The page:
Diary of a Professional Carver - Part 6 archive
Thursday 28 March 2013
Michael Painter explores the history and many uses of the tracery tool and back-bent chiselError loading Partial View script (file: ~/Views/MacroPartials/cwsGalleryImages.cshtml)
Most carvers call them by their common name of spoon or short-bent gouges, but in a carver's workshop they are called tracery chisels and I would like to explain their original use in the tradition of woodcarving.
The purpose of this tool as its correct name implies is to carve tracery work. Tracery evolved from the pointed stone arches called lancet windows in the style of architecture known as Gothic. Stonemasons embellished the area between two or more windows at the top of the stone arches and rose windows with designs including trefoils and quatrefoils which had the desired effect of minimising the weight of stone without compromising its strength. The woodworkers were obliged to copy the stonemasonsâ€™ design on internal objects as a continuation of the Gothic style.
Uses of the tracery toolThe tracery tools used to form these features in wood when viewed from the side have a tight hook shape and form part of a sphere at the bottom of the shaft - sometimes called the bowl - that usually includes a uniform radius to the cutting edge.
They are only sharpened on the outside of the cutting edge and should incorporate a curved bevel so the outer ball shape runs into the cutting edge and forms part of a sphere, allowing it to enter and exit the wood with ease. If a heel is included with the bevel then the effectiveness of the tool is reduced because it does not present a continuous curve to the back of the chisel.
The overall shape of the tool, when seen from the top, flares out towards the cutting edge similar to a fish-tail chisel and minimises the chisel from binding in the wood as it cuts. Modern fish tails are more like spades today but that's another 'soap box' moment! Incorporating a curved cutting edge - 'bull nosed' - further enhances its efficiency by allowing the bottom of the cutting edge to be forward of the corners and therefore cuts first around an inner curve.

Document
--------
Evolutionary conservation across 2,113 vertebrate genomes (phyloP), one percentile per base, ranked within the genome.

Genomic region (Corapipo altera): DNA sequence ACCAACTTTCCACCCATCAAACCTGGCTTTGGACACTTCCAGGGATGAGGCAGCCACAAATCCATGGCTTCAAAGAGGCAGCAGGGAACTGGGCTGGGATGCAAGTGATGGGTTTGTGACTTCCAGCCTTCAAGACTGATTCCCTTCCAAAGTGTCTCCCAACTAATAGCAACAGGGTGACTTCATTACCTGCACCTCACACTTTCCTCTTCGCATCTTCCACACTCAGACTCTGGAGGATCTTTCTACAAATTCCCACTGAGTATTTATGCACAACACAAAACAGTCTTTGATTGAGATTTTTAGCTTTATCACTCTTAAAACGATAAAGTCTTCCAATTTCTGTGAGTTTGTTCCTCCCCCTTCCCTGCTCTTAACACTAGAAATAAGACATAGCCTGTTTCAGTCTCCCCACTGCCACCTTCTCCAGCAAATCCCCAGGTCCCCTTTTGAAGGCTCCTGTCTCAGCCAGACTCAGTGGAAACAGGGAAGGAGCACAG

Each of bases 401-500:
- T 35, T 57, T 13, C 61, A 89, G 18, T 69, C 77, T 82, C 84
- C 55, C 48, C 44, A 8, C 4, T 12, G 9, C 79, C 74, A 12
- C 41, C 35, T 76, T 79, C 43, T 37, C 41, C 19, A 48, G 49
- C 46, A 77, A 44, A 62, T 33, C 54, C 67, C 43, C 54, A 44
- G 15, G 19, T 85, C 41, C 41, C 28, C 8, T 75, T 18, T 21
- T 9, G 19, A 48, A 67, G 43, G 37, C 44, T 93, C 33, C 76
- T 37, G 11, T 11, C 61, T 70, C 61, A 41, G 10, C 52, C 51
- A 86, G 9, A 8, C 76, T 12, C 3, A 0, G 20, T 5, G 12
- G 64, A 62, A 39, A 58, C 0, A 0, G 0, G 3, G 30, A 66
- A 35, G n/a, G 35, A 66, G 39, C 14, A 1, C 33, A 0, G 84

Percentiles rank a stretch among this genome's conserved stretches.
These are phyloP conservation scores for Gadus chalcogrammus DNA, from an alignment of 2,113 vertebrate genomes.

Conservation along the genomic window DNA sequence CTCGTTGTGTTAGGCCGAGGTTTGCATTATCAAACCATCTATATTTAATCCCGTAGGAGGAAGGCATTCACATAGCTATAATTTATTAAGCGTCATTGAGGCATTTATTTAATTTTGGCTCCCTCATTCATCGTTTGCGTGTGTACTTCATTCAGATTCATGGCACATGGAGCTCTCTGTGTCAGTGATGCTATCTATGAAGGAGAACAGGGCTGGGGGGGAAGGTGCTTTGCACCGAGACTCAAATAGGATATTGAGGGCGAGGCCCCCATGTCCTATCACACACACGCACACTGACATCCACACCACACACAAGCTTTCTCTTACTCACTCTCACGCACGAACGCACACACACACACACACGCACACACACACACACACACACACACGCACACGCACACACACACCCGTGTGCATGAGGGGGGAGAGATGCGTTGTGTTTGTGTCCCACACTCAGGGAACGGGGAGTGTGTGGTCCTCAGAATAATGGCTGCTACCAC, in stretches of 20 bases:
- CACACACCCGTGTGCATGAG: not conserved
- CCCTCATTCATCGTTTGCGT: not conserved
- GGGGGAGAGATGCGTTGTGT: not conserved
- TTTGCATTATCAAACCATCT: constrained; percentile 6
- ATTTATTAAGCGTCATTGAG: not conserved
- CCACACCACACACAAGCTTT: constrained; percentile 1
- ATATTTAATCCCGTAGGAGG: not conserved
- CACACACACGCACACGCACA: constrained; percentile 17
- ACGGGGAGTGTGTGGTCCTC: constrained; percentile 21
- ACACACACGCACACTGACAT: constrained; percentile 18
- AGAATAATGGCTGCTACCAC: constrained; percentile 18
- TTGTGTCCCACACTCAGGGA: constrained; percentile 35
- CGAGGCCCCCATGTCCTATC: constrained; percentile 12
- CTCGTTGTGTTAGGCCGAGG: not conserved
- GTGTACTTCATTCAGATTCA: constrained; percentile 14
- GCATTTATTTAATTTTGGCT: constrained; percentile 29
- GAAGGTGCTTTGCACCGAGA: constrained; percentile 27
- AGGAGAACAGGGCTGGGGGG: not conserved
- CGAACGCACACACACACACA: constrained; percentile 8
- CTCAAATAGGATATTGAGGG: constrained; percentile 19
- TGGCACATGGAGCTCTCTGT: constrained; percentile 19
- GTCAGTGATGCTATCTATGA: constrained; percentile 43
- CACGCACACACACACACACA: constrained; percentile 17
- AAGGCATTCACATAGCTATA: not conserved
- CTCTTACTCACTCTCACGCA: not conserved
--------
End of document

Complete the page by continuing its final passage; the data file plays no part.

All these characteristics including the hook shape allow you to cut a hollow form that flows around an inner curve typically found in tracery features. You cannot successfully execute tracery work without traditional tracery chisels and of course if the chisel can cut a tight inner curve, it can certainly create a long curve so they are far more versatile.
The tool's historyInstead of the tight hook shape, many manufacturers have decided to incorporate a more moderate, longer, flatter curve to their chisels, echoing the shape of salmon-bend chisels; I can only assume this is because they are easier to manufacture. This restricts their usefulness for reproducing tracery elements as they can only cut hollows on convex curves that have larger radii due to their flatter curve. These are useless to a carver who needs to replicate tracery details that include tight radius curves, for example.
It was the tradition in larger workshops that tracery work would be delegated to a few joiners who may be interested in entering the carver's domain. From a carver's perspective, this would be appreciated as the precision of this type of feature is suited to a joiner. They would be titled 'tracery hands' and for this reason would have a few carving chisels in their tool kits appropriate for this work.
The term 'spoon', as mentioned, is the common name used for this type of chisel; we must assume it derives from the general shape of the chisel echoing the piece of cutlery with which you stir your tea or coffee. To save time in the olden days you had your rest periods at your workbench and this was the tool's secondary use - I have witnessed it. If you needed more sugar in your mug of tea all you required was a larger tracery tool; perhaps these should have been called dessert spoons!